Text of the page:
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Table of Contents
EDITORIAL/ÉDITORIAL
Year : 2022  |  Volume : 27  |  Issue : 3  |  Page : 89

President's message


President, SRPC, Petitcodiac, NB, Canada

Date of Submission04-Apr-2022
Date of Acceptance26-Apr-2022
Date of Web Publication29-Jun-2022

Correspondence Address:
MD, CCFP Sarah Lesperance
President, SRPC, Petitcodiac, NB
Canada
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Source of Support: None, Conflict of Interest: None


DOI: 10.4103/cjrm.cjrm_26_22

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How to cite this article:
Lesperance S. President's message. Can J Rural Med 2022;27:89

How to cite this URL:
Lesperance S. President's message. Can J Rural Med [serial online] 2022 [cited 2022 Aug 17];27:89. Available from: https://www.cjrm.ca/text.asp?2022/27/3/89/349014



The SRPC held its first in-person conference since 2019 this past April. As may be the case for many of you, Rural and Remote (R&R) was my introduction to the SRPC. At my first 'R&R', I immediately felt at home. The conference, and the SRPC, provided something lacking in those first few years of practice in Nunavut, Labrador and the Yukon: a sense of wider community, camaraderie and fellowship with like-minded rural generalists across the country. Now, over 2 years into this pandemic, rural physicians find themselves part of wounded, tired and sometimes fractured teams. We have lost much of that sense of community, and as we face critical staffing shortages, the health human resource crisis facing rural Canada has been starkly exposed. Challenges with transfer, licensure and access to speciality services compound our ability to provide care.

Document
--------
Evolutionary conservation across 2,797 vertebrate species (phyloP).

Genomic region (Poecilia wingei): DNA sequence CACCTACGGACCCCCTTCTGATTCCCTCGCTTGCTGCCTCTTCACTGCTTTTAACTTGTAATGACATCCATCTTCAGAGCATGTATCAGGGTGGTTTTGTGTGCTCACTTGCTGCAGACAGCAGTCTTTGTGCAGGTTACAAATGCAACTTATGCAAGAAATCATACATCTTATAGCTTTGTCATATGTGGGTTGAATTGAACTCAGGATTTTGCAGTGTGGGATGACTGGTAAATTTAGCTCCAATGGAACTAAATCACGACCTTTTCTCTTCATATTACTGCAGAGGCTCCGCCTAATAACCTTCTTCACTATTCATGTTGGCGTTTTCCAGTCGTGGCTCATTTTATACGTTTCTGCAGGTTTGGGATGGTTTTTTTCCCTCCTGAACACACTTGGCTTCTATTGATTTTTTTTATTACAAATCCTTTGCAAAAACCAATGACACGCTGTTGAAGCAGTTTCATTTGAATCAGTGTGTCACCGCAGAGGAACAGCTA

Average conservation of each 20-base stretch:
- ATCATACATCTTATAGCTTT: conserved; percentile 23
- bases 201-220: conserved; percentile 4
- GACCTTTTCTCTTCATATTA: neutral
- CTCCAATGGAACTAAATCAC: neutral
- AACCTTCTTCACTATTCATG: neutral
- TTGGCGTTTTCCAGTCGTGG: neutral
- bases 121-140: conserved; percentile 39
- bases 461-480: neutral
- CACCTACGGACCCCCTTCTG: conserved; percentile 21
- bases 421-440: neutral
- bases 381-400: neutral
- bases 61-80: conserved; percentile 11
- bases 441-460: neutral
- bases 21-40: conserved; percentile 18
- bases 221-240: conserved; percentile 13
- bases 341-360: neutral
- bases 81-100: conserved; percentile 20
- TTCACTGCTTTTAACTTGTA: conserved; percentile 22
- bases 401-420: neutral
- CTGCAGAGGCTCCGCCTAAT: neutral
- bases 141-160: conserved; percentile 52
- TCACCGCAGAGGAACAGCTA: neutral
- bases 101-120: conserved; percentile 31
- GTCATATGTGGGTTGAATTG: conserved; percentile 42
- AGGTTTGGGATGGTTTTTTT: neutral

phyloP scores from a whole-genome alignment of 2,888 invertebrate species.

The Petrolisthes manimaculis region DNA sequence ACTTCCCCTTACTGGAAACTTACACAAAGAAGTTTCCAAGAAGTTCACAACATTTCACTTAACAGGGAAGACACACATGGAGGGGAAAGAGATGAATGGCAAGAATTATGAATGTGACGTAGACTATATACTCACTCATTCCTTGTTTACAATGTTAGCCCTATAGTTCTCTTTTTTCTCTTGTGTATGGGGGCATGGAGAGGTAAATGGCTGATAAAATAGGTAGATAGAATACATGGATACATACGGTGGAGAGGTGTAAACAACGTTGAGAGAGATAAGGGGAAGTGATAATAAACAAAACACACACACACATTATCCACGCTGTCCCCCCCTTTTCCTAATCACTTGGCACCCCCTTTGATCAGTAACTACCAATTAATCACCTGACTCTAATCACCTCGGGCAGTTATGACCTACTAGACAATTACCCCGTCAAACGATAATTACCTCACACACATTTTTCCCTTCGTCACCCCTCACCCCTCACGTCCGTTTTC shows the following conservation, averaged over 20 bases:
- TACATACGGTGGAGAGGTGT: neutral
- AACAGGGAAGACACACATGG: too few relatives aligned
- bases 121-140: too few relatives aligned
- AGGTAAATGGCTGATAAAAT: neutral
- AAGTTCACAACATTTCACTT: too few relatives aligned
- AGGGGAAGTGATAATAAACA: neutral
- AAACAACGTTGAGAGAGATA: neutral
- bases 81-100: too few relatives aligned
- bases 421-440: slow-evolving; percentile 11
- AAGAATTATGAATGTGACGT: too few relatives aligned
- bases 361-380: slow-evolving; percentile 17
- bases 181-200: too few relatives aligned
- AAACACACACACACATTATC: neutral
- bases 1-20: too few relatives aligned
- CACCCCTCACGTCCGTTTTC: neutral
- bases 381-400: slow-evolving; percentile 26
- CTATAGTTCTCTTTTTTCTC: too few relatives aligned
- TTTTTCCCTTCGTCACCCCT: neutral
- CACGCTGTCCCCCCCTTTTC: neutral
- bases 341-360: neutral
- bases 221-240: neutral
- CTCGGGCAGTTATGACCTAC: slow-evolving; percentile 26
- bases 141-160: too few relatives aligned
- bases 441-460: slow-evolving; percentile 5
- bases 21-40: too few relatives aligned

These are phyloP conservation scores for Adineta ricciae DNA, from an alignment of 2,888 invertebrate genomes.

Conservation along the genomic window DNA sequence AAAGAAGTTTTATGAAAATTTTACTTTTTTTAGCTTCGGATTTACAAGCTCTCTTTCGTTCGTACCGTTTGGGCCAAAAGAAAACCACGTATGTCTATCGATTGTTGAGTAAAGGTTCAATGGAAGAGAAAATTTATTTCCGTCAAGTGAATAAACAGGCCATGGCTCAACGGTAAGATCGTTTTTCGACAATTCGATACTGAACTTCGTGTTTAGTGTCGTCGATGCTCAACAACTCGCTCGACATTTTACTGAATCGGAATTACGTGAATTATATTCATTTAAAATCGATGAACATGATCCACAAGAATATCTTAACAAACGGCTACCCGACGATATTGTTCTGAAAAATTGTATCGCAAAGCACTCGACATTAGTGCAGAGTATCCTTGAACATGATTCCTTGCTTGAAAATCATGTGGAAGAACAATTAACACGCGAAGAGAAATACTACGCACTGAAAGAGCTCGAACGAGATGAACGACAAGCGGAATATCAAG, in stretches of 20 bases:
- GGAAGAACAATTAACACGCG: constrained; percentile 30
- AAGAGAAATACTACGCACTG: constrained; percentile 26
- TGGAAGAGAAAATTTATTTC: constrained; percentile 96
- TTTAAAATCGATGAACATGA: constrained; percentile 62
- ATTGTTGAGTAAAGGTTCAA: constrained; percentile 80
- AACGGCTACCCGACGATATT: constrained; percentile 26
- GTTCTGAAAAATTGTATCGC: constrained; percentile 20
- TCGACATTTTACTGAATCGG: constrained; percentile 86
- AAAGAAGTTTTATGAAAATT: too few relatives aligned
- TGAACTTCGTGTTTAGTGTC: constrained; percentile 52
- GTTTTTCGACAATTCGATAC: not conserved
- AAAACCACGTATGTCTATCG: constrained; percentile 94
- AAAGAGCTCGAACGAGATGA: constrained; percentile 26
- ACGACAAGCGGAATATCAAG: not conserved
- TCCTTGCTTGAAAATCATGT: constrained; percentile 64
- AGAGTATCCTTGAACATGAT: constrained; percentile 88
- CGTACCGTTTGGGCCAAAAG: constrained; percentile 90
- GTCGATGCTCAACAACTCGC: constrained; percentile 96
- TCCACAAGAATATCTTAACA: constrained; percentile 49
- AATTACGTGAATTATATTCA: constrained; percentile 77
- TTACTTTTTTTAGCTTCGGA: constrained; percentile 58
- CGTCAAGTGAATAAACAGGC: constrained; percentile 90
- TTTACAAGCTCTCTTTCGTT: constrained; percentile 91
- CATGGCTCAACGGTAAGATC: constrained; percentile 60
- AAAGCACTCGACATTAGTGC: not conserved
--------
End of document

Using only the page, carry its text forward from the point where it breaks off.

Many have experienced a profound loss in various ways over the past 2 years and feel acutely the threats to the resilience of our rural health systems. At this juncture, we all are seeking ways to reconnect, heal and rebuild. I hope that for those who attended R&R, it will have been a part of the process.

Through our ongoing work outside of the conference, the SRPC focusses on the needs for sustainable rural healthcare. Over the past months, we have taken a leadership role, with partners, including the Canadian Medical Association, in conversations aimed at achieving national physician licensure. We have seen progress and engagement with federal and provincial partners, and momentum seems to be building for the establishment of these standards.

As health systems rebuild, the SRPC continues to advocate for high-quality training of future rural generalists. In January 2022, the College of Family Physicians of Canada (CFPC) published the Final Report and Recommendations of the Outcomes of Training Project.[1] This described a need for a robust, generalist workforce, including with the skillset to serve rural communities. The Report proposes training changes to enhance preparedness, via extension of programme duration to 3 years, and exposure to specific skills. As the CFPC navigates this transition, the SRPC has voiced that additional training must reflect the true needs and context of rural practice and our concerns regarding potential unintended consequences on rural health human resources. We have shared a desire to play an active role in this transition and feel that our strong network of rural educators has a great deal of experience, knowledge and skills to offer.

Moving forward, out of the ashes, we rebuild, heal and reconnect. Moreover, the SRPC will continue its work on your behalf, championing rural generalist medical care through education, collaboration, advocacy and research.



 
  References Top

1.
Available from: https://www.cfpc.ca/CFPC/media/Resources/Education/AFM-OTP-Report.pdf. [Last accessed on 2022 Apr 03].  Back to cited text no. 1
    




 

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